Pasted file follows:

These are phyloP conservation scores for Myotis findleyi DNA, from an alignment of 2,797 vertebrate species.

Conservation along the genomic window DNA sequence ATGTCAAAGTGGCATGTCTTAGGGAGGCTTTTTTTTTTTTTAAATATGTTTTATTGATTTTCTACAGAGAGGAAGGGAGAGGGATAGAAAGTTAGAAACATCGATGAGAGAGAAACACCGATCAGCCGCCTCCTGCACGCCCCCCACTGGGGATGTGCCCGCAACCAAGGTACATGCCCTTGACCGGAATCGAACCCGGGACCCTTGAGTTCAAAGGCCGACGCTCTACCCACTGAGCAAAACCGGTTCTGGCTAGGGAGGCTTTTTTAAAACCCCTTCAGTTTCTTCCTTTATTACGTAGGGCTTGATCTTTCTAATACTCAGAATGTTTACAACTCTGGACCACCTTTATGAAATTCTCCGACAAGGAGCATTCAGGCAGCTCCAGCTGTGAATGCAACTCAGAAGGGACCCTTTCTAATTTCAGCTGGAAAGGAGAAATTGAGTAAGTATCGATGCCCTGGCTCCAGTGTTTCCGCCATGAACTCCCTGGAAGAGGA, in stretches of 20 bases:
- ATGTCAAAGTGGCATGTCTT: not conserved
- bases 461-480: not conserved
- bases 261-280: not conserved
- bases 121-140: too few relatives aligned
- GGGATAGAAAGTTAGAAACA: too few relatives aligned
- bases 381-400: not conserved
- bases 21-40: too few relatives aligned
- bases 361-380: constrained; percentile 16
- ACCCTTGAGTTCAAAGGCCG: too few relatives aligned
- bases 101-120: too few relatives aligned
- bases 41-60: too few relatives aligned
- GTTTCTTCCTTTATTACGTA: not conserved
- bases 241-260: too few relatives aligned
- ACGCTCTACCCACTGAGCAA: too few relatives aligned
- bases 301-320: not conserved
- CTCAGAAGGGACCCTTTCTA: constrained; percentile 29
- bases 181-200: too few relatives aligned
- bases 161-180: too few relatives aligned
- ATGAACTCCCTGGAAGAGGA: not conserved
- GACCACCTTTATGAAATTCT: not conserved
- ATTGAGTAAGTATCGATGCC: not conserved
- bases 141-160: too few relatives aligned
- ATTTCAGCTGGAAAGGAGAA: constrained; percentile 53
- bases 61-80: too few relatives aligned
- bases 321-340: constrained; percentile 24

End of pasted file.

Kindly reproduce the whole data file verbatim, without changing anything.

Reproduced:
These are phyloP conservation scores for Myotis findleyi DNA, from an alignment of 2,797 vertebrate species.

Conservation along the genomic window DNA sequence ATGTCAAAGTGGCATGTCTTAGGGAGGCTTTTTTTTTTTTTAAATATGTTTTATTGATTTTCTACAGAGAGGAAGGGAGAGGGATAGAAAGTTAGAAACATCGATGAGAGAGAAACACCGATCAGCCGCCTCCTGCACGCCCCCCACTGGGGATGTGCCCGCAACCAAGGTACATGCCCTTGACCGGAATCGAACCCGGGACCCTTGAGTTCAAAGGCCGACGCTCTACCCACTGAGCAAAACCGGTTCTGGCTAGGGAGGCTTTTTTAAAACCCCTTCAGTTTCTTCCTTTATTACGTAGGGCTTGATCTTTCTAATACTCAGAATGTTTACAACTCTGGACCACCTTTATGAAATTCTCCGACAAGGAGCATTCAGGCAGCTCCAGCTGTGAATGCAACTCAGAAGGGACCCTTTCTAATTTCAGCTGGAAAGGAGAAATTGAGTAAGTATCGATGCCCTGGCTCCAGTGTTTCCGCCATGAACTCCCTGGAAGAGGA, in stretches of 20 bases:
- ATGTCAAAGTGGCATGTCTT: not conserved
- bases 461-480: not conserved
- bases 261-280: not conserved
- bases 121-140: too few relatives aligned
- GGGATAGAAAGTTAGAAACA: too few relatives aligned
- bases 381-400: not conserved
- bases 21-40: too few relatives aligned
- bases 361-380: constrained; percentile 16
- ACCCTTGAGTTCAAAGGCCG: too few relatives aligned
- bases 101-120: too few relatives aligned
- bases 41-60: too few relatives aligned
- GTTTCTTCCTTTATTACGTA: not conserved
- bases 241-260: too few relatives aligned
- ACGCTCTACCCACTGAGCAA: too few relatives aligned
- bases 301-320: not conserved
- CTCAGAAGGGACCCTTTCTA: constrained; percentile 29
- bases 181-200: too few relatives aligned
- bases 161-180: too few relatives aligned
- ATGAACTCCCTGGAAGAGGA: not conserved
- GACCACCTTTATGAAATTCT: not conserved
- ATTGAGTAAGTATCGATGCC: not conserved
- bases 141-160: too few relatives aligned
- ATTTCAGCTGGAAAGGAGAA: constrained; percentile 53
- bases 61-80: too few relatives aligned
- bases 321-340: constrained; percentile 24